It was in those circumstances that I decided to continue with the trial in the absence of the accused.  In this respect, I have considered the evidence for the prosecution, and the defence impliedly presented by the accused in cross examining the prosecution witnesses, and the submissions made by his counsel in making a no case submission. I am satisfied beyond a reasonable doubt that the drugs, as charged in Count 1 were seized from the possession of the accused.  He was the sole occupant of the room which he had rented.  That room had only one entrance.  He closed the door of that room when police officers came to search. Hence he had knowledge that the substances in his possession were illicit drugs.  As regards the presumption of trafficking, the accused has not rebutted it even impliedly. In fact the presence of a pen knife with streaks of cannabinoids attached to it, and the evidence that persons were seen engaged in monetary transactions, and the presence of currency notes in a plastic bag together with drugs on his bed, provide overwhelming evidence that he was engaged in trafficking.  The absence of the drugs in Court as exhibits, in these circumstances will not provide “real assistance to the defence in creating or contributing to a reasonable doubt as to guilt”. Hence I convict the accused with the offence of trafficking, as charged in Count 1.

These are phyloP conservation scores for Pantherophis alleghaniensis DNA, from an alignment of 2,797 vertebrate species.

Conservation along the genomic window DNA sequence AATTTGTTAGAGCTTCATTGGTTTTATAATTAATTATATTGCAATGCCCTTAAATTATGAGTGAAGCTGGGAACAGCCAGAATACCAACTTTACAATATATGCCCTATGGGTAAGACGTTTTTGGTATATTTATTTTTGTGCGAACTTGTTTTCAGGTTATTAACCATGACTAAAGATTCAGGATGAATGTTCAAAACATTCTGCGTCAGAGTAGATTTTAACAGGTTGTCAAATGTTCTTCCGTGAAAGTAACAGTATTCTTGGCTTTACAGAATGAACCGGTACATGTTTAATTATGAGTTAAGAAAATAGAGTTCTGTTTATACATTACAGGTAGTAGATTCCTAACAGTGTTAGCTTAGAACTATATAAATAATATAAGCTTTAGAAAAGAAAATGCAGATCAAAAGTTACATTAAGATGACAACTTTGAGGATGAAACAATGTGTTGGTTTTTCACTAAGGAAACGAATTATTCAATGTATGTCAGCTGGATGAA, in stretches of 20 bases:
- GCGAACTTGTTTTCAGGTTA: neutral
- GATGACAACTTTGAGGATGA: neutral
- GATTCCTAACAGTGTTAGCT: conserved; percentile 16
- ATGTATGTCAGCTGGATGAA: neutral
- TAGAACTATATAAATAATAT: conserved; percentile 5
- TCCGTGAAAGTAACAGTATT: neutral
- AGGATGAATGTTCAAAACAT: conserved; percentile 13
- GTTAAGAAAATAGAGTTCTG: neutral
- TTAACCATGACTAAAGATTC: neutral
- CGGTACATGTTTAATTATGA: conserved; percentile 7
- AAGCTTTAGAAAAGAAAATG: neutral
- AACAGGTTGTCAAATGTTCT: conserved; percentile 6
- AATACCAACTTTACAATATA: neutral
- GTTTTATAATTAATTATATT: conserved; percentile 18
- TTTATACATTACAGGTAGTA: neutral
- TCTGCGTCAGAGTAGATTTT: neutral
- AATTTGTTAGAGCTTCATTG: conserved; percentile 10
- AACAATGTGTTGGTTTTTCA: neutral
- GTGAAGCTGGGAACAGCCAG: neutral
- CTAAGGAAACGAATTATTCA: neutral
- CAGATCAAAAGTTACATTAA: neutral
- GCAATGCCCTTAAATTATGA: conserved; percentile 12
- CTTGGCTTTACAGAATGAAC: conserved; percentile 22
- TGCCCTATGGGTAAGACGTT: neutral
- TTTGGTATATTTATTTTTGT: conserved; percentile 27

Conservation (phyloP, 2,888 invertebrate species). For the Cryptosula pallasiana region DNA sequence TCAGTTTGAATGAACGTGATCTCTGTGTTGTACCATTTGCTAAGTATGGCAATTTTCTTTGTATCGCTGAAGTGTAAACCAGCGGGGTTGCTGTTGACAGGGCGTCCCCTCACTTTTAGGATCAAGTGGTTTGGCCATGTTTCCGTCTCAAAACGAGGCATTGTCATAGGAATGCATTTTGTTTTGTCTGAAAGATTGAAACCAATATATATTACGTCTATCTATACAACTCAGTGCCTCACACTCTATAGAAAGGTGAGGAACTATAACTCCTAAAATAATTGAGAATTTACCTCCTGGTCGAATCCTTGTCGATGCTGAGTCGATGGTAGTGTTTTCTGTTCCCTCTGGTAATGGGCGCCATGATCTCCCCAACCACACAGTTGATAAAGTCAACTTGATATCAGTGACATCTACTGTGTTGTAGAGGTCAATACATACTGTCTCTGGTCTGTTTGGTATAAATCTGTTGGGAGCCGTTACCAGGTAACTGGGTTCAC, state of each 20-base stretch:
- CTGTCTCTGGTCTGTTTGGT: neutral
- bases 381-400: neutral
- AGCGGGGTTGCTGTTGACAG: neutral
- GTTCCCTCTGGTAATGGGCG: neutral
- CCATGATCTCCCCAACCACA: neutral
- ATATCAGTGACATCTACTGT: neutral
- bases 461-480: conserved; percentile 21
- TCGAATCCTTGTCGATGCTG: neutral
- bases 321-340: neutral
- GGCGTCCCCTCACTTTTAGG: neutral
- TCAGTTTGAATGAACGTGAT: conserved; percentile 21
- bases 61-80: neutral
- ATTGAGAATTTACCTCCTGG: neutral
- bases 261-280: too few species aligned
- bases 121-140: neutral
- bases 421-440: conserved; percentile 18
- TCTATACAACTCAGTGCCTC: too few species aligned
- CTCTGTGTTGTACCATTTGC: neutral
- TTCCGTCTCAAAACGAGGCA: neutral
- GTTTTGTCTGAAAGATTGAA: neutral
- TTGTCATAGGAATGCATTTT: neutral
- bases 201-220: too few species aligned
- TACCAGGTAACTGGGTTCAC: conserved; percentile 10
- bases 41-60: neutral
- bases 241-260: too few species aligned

As regards Count 3, there was no positive evidence that the accused assaulted PC Simeon.  At best there was a struggle, and it was the accused who was injured on the head.  Hence I find it unsafe to convict him for the offence of assault on a police officer.  He is therefore acquitted under Count 3.

 

There is however sufficient evidence that the accused resisted arrest by closing the door and struggling to prevent the police officers from entering to search the room.  I therefore convict him under Count 2.

 

 

Record:  Criminal Side No 49 of 2001